Home to Her Island

Beaver’s Pick
Rich Ives


Cottonwood in the Fog
Photo Credit: John Van Atta

A woman who has been living in the cottonwood tree takes the shoe from her green window and brushes away empty cocoons and spider webs. It’s been a long time and she doesn’t know if she broke in or out. The limp no longer reminds her of anything.

Listen to the wreck feeding in the dark. You might like to think it’s only an old Edsel with a few stray heads of wheat climbing through the broken window, but it’s too late to vote against symbolism. Some things that seem accidental were just waiting but not these. All red stones must now prove their innocence.

When you have only the sky to look up to, it’s easy to feel small. It’s too easy to look at things the way something else sees them.

Ghostly widows of fog rise early from the cornrows, their pale blue tracks softening and sliding up and away, evaporating into the brightening horizon.

“The best embrace loss; the worst worship it.” That’s what the remaining landscape has been teaching so much longer than we can know.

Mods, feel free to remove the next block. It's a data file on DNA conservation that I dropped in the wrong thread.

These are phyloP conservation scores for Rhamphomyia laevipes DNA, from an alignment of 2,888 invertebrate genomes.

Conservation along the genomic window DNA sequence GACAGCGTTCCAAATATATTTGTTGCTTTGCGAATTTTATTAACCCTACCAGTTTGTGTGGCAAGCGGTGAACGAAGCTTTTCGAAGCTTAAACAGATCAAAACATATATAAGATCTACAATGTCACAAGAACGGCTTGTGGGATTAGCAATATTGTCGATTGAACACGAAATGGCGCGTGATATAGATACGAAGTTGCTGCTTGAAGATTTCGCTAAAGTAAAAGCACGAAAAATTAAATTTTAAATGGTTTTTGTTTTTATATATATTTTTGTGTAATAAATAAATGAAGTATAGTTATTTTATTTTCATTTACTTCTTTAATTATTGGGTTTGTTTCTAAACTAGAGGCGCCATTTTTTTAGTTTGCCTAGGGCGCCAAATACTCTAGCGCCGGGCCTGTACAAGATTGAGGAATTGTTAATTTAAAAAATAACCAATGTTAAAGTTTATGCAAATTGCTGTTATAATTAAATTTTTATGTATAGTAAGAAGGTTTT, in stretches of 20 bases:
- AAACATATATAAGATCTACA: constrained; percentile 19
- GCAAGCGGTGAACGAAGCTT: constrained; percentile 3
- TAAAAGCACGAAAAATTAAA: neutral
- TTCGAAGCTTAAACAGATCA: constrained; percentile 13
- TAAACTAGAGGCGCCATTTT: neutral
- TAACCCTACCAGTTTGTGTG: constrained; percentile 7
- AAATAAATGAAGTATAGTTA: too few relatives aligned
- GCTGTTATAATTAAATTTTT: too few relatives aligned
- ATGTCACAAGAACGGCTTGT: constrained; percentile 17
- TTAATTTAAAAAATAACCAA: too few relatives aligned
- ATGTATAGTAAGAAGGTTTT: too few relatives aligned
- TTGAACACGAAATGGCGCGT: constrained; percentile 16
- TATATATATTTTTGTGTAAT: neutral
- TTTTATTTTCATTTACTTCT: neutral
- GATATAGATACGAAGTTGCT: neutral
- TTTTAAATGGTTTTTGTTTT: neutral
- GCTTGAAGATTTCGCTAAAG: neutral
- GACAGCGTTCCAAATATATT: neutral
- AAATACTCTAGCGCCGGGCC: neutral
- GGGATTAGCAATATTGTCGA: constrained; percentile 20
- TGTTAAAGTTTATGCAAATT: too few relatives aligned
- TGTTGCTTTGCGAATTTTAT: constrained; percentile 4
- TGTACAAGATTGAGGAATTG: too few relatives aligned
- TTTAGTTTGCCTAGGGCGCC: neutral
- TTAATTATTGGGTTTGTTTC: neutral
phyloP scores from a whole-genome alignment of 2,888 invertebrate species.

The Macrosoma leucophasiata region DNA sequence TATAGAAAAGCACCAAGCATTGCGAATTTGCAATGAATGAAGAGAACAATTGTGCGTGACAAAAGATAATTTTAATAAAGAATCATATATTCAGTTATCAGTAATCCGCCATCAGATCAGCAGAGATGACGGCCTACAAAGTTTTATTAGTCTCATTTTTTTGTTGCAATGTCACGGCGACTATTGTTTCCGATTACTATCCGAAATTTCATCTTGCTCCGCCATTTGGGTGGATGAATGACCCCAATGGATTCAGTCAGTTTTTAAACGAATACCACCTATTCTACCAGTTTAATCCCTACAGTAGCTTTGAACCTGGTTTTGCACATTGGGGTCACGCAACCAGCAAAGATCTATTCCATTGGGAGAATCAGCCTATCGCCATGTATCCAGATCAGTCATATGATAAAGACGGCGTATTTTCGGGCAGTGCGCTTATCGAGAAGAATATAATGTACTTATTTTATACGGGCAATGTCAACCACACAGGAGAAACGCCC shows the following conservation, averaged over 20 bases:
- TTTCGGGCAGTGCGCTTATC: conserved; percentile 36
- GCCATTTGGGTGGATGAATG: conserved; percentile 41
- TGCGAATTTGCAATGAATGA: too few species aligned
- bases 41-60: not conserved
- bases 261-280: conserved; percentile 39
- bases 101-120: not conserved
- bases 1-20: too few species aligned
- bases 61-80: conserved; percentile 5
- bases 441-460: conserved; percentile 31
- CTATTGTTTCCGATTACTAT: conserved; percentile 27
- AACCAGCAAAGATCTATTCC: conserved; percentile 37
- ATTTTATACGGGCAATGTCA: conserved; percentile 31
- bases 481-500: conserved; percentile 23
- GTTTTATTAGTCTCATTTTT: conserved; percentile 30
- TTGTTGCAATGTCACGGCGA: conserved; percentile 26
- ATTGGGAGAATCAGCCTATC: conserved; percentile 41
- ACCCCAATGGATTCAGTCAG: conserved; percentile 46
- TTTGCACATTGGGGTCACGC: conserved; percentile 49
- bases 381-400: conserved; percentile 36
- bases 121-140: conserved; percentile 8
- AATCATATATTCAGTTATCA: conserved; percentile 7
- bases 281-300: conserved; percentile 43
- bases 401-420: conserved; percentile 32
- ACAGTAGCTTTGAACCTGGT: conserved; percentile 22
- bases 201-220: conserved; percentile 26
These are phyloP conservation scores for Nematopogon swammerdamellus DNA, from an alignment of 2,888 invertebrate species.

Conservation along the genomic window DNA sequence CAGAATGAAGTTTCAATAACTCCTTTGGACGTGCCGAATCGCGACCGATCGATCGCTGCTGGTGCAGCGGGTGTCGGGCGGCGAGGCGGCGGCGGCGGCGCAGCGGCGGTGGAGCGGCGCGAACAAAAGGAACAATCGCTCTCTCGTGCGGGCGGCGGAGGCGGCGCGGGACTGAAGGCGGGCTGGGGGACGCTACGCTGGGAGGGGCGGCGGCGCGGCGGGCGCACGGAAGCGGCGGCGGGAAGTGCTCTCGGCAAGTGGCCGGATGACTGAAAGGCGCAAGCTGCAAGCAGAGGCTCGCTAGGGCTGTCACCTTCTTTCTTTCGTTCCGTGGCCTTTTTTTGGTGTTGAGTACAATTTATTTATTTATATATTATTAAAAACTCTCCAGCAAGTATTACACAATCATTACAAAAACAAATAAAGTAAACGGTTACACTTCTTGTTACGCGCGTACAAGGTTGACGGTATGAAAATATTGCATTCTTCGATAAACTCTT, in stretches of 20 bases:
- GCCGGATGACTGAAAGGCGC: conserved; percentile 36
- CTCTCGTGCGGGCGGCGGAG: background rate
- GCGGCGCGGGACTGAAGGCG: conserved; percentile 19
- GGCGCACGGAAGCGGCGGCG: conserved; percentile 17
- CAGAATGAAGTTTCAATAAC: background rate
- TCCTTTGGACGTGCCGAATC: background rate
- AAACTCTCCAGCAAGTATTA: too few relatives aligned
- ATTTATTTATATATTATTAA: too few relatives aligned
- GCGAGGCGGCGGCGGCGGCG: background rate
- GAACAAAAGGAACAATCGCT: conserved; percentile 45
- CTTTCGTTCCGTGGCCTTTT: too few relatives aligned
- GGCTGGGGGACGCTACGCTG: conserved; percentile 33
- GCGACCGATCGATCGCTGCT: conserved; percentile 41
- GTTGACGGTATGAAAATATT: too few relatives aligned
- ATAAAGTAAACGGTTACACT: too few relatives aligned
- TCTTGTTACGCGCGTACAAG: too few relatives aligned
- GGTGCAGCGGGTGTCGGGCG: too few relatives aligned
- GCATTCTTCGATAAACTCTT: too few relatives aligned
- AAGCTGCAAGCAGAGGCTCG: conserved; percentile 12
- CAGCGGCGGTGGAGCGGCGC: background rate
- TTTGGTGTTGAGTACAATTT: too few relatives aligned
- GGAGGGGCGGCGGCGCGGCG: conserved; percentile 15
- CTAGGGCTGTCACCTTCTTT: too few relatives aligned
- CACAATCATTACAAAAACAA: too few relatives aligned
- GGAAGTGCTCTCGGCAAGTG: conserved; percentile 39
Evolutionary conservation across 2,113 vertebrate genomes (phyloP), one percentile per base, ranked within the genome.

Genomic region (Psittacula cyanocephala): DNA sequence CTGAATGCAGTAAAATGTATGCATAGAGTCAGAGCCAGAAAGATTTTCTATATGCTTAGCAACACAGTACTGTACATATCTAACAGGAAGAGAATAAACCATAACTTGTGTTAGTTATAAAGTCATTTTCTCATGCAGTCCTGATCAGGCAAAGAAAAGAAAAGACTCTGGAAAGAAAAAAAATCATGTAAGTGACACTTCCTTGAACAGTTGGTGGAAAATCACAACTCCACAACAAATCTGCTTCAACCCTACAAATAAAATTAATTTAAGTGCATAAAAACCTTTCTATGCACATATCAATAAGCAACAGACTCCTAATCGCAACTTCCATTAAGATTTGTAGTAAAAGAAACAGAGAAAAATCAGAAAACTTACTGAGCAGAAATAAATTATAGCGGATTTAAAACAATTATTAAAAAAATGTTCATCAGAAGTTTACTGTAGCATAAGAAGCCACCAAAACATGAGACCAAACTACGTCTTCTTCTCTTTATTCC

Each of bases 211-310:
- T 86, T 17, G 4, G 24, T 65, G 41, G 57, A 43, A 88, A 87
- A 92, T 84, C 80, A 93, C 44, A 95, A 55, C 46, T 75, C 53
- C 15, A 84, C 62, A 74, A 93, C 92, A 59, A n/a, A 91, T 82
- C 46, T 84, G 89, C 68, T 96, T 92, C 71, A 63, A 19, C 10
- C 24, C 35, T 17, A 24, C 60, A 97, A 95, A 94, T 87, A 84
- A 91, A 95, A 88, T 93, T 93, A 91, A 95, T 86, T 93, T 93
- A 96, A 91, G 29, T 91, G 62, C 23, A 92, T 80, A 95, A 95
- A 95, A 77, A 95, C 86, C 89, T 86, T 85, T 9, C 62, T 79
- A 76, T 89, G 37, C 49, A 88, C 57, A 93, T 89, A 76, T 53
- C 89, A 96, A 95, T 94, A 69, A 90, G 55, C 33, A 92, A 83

Changed, utterly changed. As it would be even if no one had noticed. As it might appear to a traveler sitting in a chair, floating his thoughts on inkskin. It might bring you back on the eve of your salvation to that which you had spent your life escaping. What we’re going to learn from this is more than it could be because we’re more than is possible. We’re beyond ourselves.

 

Knock, knock.

I’m still my home.

Come back later when later is now. I’ll be there in my river, traveling isolated, traveling tall and green.

pencil

Rich Ives has received grants and awards from the National Endowment for the Arts, Artist Trust, Seattle Arts Commission and the Coordinating Council of Literary Magazines for his work in poetry, fiction, editing, publishing, translation and photography. His writing has appeared in Verse, North American Review, Massachusetts Review, Northwest Review, Quarterly West, Iowa Review, Poetry Northwest, Virginia Quarterly Review, Fiction Daily and many more. He is the 2009 winner of the Francis Locke Memorial Poetry Award from Bitter Oleander. His story collection, The Balloon Containing the Water Containing the Narrative Begins Leaking, was one of five finalists for the 2009 Starcherone Innovative Fiction Prize. In 2010 he has been a finalist in fiction at Black Warrior Review and Mississippi Review and in poetry at Cloudbank and Mississippi Review. In 2011 he is again a finalist in poetry at Mississippi Review. The Spring 2011 Bitter Oleander contains a feature including an interview and 18 of his hybrid works. Email: ivesrich[at]yahoo.com

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